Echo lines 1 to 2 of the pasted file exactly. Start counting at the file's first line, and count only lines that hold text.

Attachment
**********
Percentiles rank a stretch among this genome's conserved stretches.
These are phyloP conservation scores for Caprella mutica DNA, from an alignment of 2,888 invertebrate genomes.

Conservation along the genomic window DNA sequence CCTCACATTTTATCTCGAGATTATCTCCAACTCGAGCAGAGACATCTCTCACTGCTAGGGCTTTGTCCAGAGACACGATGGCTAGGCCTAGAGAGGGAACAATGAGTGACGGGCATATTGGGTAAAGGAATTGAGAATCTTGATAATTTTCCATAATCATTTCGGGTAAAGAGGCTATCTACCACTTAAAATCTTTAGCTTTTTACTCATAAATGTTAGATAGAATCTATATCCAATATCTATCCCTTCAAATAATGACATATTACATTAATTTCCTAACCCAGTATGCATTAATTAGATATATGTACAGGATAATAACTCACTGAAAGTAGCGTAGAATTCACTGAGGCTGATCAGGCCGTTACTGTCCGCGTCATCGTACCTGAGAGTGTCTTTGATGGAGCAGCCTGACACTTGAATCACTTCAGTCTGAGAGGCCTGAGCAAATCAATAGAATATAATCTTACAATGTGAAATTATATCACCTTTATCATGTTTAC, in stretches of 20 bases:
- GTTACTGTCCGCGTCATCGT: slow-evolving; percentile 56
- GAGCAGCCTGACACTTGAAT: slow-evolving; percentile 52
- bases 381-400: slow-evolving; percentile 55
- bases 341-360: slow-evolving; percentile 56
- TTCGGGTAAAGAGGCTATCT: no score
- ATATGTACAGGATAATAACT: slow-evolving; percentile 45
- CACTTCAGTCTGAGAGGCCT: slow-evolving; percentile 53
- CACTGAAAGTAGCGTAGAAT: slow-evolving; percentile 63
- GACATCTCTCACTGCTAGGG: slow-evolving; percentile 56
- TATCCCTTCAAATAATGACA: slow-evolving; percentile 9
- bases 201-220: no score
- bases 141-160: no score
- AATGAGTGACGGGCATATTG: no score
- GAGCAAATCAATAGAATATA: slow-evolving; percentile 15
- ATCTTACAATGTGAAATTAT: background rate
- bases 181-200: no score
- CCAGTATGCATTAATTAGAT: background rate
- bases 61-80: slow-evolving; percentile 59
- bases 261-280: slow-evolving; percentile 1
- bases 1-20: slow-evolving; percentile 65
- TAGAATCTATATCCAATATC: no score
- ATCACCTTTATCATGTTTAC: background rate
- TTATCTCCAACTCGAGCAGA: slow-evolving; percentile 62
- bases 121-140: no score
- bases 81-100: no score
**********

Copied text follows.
Percentiles rank a stretch among this genome's conserved stretches.
These are phyloP conservation scores for Caprella mutica DNA, from an alignment of 2,888 invertebrate genomes.